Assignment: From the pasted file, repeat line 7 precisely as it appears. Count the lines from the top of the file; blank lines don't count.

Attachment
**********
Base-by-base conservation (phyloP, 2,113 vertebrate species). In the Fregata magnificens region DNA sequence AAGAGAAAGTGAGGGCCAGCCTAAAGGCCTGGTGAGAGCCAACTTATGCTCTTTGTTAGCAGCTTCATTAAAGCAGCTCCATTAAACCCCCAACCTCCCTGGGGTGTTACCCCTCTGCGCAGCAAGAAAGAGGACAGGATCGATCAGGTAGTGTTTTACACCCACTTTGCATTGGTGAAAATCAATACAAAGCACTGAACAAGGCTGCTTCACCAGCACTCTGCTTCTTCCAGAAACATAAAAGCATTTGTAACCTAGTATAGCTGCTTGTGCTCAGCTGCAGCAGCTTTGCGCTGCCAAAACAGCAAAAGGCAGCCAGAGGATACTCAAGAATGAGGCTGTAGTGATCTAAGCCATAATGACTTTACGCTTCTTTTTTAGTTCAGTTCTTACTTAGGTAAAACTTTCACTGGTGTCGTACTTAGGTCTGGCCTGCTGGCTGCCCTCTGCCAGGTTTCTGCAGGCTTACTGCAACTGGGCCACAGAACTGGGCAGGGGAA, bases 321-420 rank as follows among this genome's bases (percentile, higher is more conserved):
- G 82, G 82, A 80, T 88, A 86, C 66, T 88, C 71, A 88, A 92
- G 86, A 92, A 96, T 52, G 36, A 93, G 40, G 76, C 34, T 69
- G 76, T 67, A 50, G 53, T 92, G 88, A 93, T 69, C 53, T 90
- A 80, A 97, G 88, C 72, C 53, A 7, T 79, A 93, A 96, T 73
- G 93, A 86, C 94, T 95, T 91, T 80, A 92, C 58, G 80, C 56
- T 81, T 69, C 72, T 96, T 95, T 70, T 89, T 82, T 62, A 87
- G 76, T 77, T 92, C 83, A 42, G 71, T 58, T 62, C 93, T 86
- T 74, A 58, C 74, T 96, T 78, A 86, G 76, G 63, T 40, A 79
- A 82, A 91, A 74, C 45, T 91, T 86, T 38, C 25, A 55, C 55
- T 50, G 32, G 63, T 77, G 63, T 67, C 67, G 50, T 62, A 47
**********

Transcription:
- T 81, T 69, C 72, T 96, T 95, T 70, T 89, T 82, T 62, A 87